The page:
My previous post was a theoretical piece around how Arista may or may not (had no confirmation) be interacting with HP OneView in order to automate infrastructure provisioning in the Data Centre. That particular article dealt with one of the Message Buses that form HP OneView, in particular the State Change Message Bus (SCMB) that handles tasks and changes to hardware.
This post will look at the other Message Bus that exists inside HP OneView, which is the Metric Streaming Message Bus (MSMB) that handles all of the metrics (HW info). As of HP OneView (1.20) the following info is available:
Enclosure (RatedCapacity / DeratedCapacity / Temp / AvgPower / PowerCap / Peak Power)
Power Device (AvgPower / PeakPower)
Server Hardware (CpuUtilisation / CpuAvgFreq / Temp / AvgPower / PowerCap / Peak Power)
These statistics can be captured at a sample rate (every 5 mins of more) and then posted to the message bus at a frequency (every 5 mins or more).
One thing that surprised me was that by default the Metric streaming bus isn’t configured to monitor anything, which means that the web based UI must be getting its statistics by polling or internal SNMP.
So some quick changes to my PoC tool and it can now monitor the Metric Streaming Bus with a simple line:
OVCLI 192.168.0.91 MESSAGEBUS LISTEN METRIC msmb.#
The idea I had was to take the raw output from HP OneView and find away of visualising it in the large interactive dashboards that Operations teams are hugely fond of currently. My idea was to make use of Docker for ease of deployment and using InfluxDB and Grafana for simplification of configuration.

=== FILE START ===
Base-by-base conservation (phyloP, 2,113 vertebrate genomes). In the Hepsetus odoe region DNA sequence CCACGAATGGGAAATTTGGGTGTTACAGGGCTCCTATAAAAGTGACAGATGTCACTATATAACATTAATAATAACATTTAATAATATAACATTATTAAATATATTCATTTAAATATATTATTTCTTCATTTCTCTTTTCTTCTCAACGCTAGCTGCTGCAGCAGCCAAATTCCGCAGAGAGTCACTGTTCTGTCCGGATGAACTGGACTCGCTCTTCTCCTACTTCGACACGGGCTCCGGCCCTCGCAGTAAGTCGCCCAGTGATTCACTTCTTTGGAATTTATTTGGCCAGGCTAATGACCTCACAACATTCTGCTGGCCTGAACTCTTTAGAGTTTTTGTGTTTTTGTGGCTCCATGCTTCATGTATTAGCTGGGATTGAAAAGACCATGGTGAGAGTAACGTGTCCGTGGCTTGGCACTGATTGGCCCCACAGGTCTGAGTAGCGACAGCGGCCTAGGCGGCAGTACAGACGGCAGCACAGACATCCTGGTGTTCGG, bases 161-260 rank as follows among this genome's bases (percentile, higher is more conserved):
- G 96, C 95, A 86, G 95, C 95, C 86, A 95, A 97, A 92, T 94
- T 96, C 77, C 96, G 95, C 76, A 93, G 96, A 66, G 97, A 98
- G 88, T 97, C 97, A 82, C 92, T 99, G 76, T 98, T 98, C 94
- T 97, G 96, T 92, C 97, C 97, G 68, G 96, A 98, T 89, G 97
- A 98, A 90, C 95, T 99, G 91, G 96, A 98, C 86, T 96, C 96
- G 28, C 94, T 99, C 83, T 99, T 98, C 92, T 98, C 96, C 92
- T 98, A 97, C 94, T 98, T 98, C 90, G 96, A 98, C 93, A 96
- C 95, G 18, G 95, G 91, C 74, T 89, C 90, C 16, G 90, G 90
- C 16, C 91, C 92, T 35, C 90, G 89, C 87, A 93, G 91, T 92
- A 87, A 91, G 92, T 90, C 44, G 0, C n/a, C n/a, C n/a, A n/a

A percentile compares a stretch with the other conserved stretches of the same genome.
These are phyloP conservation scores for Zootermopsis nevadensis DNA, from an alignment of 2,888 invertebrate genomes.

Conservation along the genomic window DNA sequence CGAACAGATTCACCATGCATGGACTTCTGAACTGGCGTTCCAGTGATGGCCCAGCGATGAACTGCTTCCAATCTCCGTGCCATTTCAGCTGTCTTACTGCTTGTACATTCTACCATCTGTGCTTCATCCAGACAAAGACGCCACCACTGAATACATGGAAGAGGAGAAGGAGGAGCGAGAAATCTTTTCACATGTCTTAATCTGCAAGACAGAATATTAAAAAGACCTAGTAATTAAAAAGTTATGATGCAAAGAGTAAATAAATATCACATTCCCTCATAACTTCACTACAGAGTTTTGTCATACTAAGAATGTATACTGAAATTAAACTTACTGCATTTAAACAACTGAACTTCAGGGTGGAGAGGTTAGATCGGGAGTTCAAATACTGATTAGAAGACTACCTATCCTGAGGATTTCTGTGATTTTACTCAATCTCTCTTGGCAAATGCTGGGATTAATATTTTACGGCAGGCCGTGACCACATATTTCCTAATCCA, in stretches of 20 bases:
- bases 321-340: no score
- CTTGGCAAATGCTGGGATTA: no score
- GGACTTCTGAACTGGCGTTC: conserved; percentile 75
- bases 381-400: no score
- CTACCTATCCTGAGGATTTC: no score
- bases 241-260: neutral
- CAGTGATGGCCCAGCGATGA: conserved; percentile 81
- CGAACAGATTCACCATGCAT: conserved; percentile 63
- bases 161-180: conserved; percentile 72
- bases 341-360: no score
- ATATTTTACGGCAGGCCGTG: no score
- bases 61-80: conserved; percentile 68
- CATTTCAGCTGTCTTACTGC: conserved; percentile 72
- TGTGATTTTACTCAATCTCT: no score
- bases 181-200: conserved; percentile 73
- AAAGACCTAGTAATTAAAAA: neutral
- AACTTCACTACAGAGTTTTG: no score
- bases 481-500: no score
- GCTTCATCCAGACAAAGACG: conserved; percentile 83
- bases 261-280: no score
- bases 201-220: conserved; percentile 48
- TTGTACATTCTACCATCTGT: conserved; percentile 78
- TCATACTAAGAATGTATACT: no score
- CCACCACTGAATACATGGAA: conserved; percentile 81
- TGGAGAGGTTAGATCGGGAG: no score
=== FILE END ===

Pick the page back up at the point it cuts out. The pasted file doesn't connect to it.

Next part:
To make this work I needed to make some changes to the POC tool in order for it to change the raw JSON from HP OneView into something that could be ingested by InfluxDB. The code to do that is located on github and is pretty raw at the moment, however it does what is needed for todays example.
PLEASE NOTE: That this is all a proof of concept and isn’t designed for anything in production, it’s more a learning experience for myself and hoping to inspire others to create something that perhaps in the future would be production ready… Same goes with my use of Docker containers 😛
Also, to mitigate any confusion the IP addresses i’m using are local to my lab environment and are equal to the following:
192.168.0.25 = CoreOS i.e. Docker Host
192.168.0.91 = HP OneView Instance
This will pull the influxDB image and start it, exposing the ports 8083/8086 and creating a database called one view. Once the container has started it will be accessible from the CoreOS host on the exposed ports e.g. http://192.168.0.25:8083
docker run -d -p 8083:8083 -p 8086:8086 -e PRE_CREATE_DB="oneview" --expose 8090 --expose 8099 --name influxdb tutum/influxdb
A lot of these steps will only require doing once and are to configure the actual Metric Bus so that it reports the correct data, once the configuration work and certs are downloaded the only step required is to connect the message bus to the InfluxDB instance.